1. A literal to-do list that I keep on my desk. This isn’t so much a mindfulness trick as an ADHD trick. Hey, no one said I can’t have moments of both.
  2. Mindful breathing. My favorite short mindful breathing exercise that can be done anywhere, at any time is “The Relaxing Breath” that I first heard of through Dr. Andrew Weil. Maybe he invented it, I don’t know.  Here’s the rundown direct from his site:
  • Exhale completely through your mouth, making a whoosh sound.
  • Close your mouth and inhale quietly through your nose to a mental count of four.
  • Hold your breath for a count of seven.
  • Exhale completely through your mouth, making a whoosh sound to a count of eight.
  • This is one breath. Now inhale again and repeat the cycle three more times for a total of four breaths.

I do this exercise regularly–in traffic, when I’m flustered in my workday, when my puppy won’t stop ringing the bell to go to the yard at midnight, whatever. I also can tell you that it’s been the single most effective breathing exercise that I’ve used with my teenage and older clients (the single most effective breathing exercise that I’ve used with younger clients is the awesome “flower and candle” exercise, wherein a child is instructed to form two fists and envision a candle in one fist and a flower in the other. She’s then asked to smell the flower and blow out the candle in turns; a great intro to mindfulness for children).

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M&P Interviews Ariane de Bonvoisin

Elisha Goldstein at Mindfulness & Psychotherapy has a good interview up right now that may hold interest for people in recovery for addictions. He talks to Ariane de Bonvoisin, a humanitarian, businesswoman, and the author of The First 30 Days: Your Guide to Making Any Change Easier.

In the interview, de Bonvoisin talks about the difference between people who think they are “good at” change and those who say they hate it; offers tips on how to make sure you’re one of the former; and identifies the ways in which mindfulness can be used during life change.

Ariane de Bonvoisin

De Bonvoisin says:

“Change is always an opportunity to pause, go inside, listen to our ‘inner microphone’ and be in the present. Our lives get so busy, we live based on routines, we never really ‘think’ we don’t want to change. So when change does happen, either by courageous choice or from life circumstances, it is asking us to be honest with what is, and also what is not working for us and our lives.”

Read the interview here.

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How do we make mindfulness approachable?

The author of soon-to-be-released book The Mindful Child: How to Help Your Kid Manage Stress and Become Happier, Kinder, and More Compassionate, Susan Kaiser Greenland, recently wondered: can we make mindfulness approachable without diminishing it? She writes,

But as mindfulness meditation moves beyond the realm of academics and adepts (those who have developed an impressive degree of aptitude in the practice of Buddhist meditation) into popular culture there’s growing pressure to distill mindfulness down to programs that can be articulated in sound-bites — or what is called in Hollywood an “elevator pitch.” Programs that can be described in one or two lines, the amount of time it takes to ride between floors on an elevator. Sometimes I joke about what seems to be a race to create the “Velveeta Cheese” of mindfulness programs–where wide dissemination, sustainability and replication are paramount, even at the expense of the wisdom upon which the classical traditions (and the programs) are based. …Is it possible to translate mindfulness into something that can be of benefit to everybody regardless of religion, ethnicity, education, or age without dumbing it down and forfeiting authenticity?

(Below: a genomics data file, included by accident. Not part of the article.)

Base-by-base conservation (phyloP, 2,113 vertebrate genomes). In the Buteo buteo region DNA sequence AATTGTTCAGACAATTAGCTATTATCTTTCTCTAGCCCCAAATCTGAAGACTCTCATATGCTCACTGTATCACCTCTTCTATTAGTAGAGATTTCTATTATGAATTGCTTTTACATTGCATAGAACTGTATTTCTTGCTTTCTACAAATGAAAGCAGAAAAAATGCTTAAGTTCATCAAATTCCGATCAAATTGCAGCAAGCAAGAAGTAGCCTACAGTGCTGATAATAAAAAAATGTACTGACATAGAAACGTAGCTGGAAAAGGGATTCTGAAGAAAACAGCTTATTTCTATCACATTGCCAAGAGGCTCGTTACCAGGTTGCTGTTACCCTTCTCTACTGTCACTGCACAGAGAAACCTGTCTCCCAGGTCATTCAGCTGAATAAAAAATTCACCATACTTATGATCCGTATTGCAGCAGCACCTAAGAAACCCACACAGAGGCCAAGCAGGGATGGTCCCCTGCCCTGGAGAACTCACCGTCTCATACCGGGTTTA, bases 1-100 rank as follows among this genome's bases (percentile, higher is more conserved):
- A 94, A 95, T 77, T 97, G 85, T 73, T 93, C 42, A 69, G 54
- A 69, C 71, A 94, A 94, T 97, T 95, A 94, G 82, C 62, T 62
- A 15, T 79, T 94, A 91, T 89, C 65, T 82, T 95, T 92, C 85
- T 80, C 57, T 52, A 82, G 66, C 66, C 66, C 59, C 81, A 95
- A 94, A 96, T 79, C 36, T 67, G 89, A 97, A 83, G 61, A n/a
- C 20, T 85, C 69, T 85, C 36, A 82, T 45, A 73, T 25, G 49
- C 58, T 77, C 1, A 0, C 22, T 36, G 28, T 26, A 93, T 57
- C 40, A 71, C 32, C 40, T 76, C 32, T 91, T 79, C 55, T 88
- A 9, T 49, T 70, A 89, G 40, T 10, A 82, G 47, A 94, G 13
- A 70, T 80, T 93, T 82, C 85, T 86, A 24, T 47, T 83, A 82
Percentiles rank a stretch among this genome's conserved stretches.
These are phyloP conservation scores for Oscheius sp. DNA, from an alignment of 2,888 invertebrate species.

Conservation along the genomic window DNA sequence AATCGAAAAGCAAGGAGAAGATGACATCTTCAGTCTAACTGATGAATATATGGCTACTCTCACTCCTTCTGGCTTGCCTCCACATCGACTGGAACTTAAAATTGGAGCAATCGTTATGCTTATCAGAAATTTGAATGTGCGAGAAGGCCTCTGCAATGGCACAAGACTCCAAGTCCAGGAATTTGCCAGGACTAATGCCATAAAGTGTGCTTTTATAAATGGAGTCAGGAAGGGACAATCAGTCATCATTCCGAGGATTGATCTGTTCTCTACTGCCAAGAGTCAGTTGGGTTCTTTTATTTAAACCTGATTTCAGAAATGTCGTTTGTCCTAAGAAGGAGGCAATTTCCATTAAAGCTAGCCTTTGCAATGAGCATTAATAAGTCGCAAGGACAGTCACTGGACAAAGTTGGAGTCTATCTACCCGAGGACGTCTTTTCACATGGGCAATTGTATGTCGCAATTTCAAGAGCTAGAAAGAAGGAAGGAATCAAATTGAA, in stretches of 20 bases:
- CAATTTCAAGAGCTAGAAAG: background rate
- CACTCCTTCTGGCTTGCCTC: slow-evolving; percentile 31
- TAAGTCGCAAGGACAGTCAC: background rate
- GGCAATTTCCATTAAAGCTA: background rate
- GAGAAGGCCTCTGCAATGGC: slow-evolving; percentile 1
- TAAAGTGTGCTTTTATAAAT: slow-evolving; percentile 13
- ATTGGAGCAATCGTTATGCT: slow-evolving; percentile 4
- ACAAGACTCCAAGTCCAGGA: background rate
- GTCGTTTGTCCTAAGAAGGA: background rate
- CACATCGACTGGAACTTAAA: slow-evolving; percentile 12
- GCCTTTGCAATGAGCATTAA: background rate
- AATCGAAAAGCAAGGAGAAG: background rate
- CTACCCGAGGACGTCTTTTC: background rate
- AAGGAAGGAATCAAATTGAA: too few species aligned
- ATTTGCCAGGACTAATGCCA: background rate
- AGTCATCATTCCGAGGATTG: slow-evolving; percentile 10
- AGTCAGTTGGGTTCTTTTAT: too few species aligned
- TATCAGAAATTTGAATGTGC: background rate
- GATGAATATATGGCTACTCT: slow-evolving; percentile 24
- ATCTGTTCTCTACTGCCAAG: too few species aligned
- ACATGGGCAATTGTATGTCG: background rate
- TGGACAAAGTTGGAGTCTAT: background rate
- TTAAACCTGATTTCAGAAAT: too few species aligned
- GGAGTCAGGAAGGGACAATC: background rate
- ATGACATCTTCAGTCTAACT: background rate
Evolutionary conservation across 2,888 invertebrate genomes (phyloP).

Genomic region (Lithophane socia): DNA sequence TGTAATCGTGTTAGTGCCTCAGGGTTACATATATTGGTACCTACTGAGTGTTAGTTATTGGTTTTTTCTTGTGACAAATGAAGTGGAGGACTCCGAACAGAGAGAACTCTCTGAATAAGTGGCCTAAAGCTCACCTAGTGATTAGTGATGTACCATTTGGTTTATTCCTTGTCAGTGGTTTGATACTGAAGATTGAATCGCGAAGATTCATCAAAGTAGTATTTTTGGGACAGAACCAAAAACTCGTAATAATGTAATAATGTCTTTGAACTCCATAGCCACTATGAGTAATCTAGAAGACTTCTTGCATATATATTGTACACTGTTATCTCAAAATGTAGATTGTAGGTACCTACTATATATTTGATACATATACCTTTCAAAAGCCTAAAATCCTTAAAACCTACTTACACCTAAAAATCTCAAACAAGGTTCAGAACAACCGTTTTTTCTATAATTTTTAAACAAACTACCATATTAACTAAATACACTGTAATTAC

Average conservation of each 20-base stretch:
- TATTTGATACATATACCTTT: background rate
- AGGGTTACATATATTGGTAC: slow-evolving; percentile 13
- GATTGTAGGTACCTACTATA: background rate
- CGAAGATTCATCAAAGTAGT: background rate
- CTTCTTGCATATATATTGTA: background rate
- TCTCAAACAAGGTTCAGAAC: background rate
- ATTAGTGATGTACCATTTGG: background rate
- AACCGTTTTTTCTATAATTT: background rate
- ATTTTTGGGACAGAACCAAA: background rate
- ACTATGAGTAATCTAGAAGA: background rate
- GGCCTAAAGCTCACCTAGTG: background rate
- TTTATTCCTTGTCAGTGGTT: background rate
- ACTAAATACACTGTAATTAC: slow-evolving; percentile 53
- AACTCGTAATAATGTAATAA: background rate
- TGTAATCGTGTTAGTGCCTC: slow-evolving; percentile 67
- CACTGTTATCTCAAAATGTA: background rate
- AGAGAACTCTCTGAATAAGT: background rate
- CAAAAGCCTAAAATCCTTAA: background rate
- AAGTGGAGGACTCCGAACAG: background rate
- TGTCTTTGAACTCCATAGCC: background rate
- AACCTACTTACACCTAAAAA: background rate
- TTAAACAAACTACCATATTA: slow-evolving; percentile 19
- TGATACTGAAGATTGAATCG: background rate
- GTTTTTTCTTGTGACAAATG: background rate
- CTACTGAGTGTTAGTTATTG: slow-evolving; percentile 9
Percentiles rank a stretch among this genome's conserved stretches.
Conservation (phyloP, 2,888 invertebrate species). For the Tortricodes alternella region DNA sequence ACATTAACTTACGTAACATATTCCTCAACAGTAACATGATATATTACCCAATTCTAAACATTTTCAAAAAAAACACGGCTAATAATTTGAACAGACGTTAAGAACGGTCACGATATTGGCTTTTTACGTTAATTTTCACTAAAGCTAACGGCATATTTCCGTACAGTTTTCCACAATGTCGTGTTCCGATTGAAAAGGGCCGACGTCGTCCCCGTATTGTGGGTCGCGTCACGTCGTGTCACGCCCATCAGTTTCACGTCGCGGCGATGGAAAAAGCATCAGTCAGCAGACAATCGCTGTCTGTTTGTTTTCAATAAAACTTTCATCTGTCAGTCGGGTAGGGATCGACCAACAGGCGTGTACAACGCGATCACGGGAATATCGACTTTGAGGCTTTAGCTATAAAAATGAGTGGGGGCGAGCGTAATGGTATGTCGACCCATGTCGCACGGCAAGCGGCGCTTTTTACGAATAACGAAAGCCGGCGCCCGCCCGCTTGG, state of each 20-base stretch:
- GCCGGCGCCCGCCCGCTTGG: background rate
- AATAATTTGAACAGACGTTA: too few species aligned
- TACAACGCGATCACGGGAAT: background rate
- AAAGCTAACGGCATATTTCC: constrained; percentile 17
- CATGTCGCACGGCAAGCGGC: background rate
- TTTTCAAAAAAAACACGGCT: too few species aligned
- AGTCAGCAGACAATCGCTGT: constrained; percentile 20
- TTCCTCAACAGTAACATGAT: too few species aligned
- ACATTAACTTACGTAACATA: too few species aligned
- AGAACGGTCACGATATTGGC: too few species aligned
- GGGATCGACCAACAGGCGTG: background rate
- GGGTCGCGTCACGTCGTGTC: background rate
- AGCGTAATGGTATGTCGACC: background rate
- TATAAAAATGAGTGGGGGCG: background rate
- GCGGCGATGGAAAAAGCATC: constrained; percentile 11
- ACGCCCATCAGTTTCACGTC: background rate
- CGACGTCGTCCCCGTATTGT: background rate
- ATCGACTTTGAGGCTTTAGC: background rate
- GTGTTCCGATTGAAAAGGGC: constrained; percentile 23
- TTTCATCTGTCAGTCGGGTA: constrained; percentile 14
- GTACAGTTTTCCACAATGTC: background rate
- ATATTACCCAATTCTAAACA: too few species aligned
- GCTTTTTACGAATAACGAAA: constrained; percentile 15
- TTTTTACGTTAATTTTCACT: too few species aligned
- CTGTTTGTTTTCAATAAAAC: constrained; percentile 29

Read more of her thought-provoking post here.

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Elisha Goldstein talks with John Briere

Elisha Goldstein’s blog has recently posted a great interview with John Briere, a clinician in Los Angeles who specializes in trauma and the use of mindfulness in addressing it. This is a fabulous post and could be of special interest to addictions professionals, given how many of the people we work with have experienced trauma.

Dr. Briere says:

Mindfulness is a learnable set of skills, involving ongoing, moment-by-moment focused awareness and openness to the here-and-now, without judgment and with acceptance. It is, in some sense, the polar opposite of avoidance. Mindfulness can be a useful component of trauma therapy in several ways: the therapist can be mindful, which will increase her compassion and empathic attunement toward the client; she can communicate non-judgment, and acceptance, which the client may then internalize; and the client can learn mindfulness during treatment.

See more at Mindfulness & Psychotherapy.

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Book Review: The 12-Step Buddhist

Readers of Addiction Blog are being treated to yet another good review of Darren Littlejohn’s The 12-Step Buddhist. Lee writes:

“In fact,  The 12 Step-Buddhist passes my “direction dive” test…when I’m in need of some divine wisdom, I pick up a book, or dictionary or encyclopedia, open to a random page and read where my finger falls.  Everytime I’ve picked up the 12-Step Buddhist, I hear what I need to hear in the moment.  For whatever reason, Littlejohn’s writing has both the density and the intention that help me in moments of question.  It has become a fixture in my recovery library.”

Full review: